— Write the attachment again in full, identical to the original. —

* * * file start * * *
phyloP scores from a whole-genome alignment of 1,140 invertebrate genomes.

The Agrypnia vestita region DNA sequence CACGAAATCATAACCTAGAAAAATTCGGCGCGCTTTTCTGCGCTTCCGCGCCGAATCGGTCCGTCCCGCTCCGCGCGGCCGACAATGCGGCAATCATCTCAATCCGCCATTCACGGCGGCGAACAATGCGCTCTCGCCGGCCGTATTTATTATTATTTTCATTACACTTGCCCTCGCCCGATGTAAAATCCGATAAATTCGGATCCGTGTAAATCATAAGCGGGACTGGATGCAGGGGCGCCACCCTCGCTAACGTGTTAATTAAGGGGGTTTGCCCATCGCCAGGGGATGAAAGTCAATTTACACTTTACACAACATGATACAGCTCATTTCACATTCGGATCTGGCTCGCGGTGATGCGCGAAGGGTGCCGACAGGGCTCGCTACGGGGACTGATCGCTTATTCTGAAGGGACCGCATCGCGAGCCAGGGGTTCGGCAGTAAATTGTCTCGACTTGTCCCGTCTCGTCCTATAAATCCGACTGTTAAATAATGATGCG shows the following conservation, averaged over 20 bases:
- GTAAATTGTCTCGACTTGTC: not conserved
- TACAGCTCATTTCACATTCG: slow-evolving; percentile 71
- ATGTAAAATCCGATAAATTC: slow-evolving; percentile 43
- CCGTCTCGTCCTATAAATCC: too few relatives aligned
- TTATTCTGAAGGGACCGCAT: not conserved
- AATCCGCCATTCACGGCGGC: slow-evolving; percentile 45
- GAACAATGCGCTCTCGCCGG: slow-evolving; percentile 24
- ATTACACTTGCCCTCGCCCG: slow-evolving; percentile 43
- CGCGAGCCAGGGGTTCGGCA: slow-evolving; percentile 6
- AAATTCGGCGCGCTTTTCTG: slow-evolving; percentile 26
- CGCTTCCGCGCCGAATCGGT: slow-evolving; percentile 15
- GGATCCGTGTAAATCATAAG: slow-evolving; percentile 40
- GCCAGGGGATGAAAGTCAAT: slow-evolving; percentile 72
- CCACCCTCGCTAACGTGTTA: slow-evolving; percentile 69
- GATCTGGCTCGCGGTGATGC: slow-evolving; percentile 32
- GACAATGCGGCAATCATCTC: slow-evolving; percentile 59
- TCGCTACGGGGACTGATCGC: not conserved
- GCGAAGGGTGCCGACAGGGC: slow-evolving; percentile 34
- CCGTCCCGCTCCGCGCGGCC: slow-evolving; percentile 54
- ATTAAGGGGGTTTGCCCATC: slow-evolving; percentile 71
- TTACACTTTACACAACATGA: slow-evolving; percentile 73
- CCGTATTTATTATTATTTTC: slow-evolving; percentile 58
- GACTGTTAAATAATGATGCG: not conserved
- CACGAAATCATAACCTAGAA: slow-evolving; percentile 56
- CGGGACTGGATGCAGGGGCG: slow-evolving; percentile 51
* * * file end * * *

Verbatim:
phyloP scores from a whole-genome alignment of 1,140 invertebrate genomes.

The Agrypnia vestita region DNA sequence CACGAAATCATAACCTAGAAAAATTCGGCGCGCTTTTCTGCGCTTCCGCGCCGAATCGGTCCGTCCCGCTCCGCGCGGCCGACAATGCGGCAATCATCTCAATCCGCCATTCACGGCGGCGAACAATGCGCTCTCGCCGGCCGTATTTATTATTATTTTCATTACACTTGCCCTCGCCCGATGTAAAATCCGATAAATTCGGATCCGTGTAAATCATAAGCGGGACTGGATGCAGGGGCGCCACCCTCGCTAACGTGTTAATTAAGGGGGTTTGCCCATCGCCAGGGGATGAAAGTCAATTTACACTTTACACAACATGATACAGCTCATTTCACATTCGGATCTGGCTCGCGGTGATGCGCGAAGGGTGCCGACAGGGCTCGCTACGGGGACTGATCGCTTATTCTGAAGGGACCGCATCGCGAGCCAGGGGTTCGGCAGTAAATTGTCTCGACTTGTCCCGTCTCGTCCTATAAATCCGACTGTTAAATAATGATGCG shows the following conservation, averaged over 20 bases:
- GTAAATTGTCTCGACTTGTC: not conserved
- TACAGCTCATTTCACATTCG: slow-evolving; percentile 71
- ATGTAAAATCCGATAAATTC: slow-evolving; percentile 43
- CCGTCTCGTCCTATAAATCC: too few relatives aligned
- TTATTCTGAAGGGACCGCAT: not conserved
- AATCCGCCATTCACGGCGGC: slow-evolving; percentile 45
- GAACAATGCGCTCTCGCCGG: slow-evolving; percentile 24
- ATTACACTTGCCCTCGCCCG: slow-evolving; percentile 43
- CGCGAGCCAGGGGTTCGGCA: slow-evolving; percentile 6
- AAATTCGGCGCGCTTTTCTG: slow-evolving; percentile 26
- CGCTTCCGCGCCGAATCGGT: slow-evolving; percentile 15
- GGATCCGTGTAAATCATAAG: slow-evolving; percentile 40
- GCCAGGGGATGAAAGTCAAT: slow-evolving; percentile 72
- CCACCCTCGCTAACGTGTTA: slow-evolving; percentile 69
- GATCTGGCTCGCGGTGATGC: slow-evolving; percentile 32
- GACAATGCGGCAATCATCTC: slow-evolving; percentile 59
- TCGCTACGGGGACTGATCGC: not conserved
- GCGAAGGGTGCCGACAGGGC: slow-evolving; percentile 34
- CCGTCCCGCTCCGCGCGGCC: slow-evolving; percentile 54
- ATTAAGGGGGTTTGCCCATC: slow-evolving; percentile 71
- TTACACTTTACACAACATGA: slow-evolving; percentile 73
- CCGTATTTATTATTATTTTC: slow-evolving; percentile 58
- GACTGTTAAATAATGATGCG: not conserved
- CACGAAATCATAACCTAGAA: slow-evolving; percentile 56
- CGGGACTGGATGCAGGGGCG: slow-evolving; percentile 51